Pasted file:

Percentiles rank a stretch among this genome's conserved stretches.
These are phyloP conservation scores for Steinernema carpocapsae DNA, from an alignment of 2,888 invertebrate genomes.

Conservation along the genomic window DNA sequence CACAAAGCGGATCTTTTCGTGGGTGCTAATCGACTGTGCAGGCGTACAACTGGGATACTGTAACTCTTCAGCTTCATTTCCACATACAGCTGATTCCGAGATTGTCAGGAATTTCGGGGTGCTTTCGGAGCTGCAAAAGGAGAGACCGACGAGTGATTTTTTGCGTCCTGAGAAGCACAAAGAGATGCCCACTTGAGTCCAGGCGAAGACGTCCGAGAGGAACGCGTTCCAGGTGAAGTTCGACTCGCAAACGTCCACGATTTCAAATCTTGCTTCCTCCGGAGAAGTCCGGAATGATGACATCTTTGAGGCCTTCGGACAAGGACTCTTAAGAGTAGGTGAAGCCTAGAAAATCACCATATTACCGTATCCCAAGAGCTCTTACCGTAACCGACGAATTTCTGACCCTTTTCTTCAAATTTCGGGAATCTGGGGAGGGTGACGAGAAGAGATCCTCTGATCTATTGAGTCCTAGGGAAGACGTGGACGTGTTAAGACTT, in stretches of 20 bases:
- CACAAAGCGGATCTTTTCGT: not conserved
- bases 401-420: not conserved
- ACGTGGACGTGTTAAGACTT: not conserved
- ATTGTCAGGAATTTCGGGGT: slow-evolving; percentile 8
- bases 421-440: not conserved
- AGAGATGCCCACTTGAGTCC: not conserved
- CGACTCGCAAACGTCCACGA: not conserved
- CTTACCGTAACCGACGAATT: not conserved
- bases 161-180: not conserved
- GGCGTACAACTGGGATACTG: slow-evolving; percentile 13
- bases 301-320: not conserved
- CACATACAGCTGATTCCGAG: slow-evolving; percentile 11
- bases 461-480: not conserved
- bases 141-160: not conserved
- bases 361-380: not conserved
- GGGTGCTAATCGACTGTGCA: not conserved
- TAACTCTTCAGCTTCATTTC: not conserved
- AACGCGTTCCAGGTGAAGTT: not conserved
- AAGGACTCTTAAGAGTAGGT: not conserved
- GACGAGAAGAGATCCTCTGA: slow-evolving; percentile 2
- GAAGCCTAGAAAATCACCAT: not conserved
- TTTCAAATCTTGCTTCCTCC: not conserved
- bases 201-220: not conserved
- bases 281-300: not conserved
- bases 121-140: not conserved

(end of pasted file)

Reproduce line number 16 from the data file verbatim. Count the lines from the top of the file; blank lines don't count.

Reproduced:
- bases 461-480: not conserved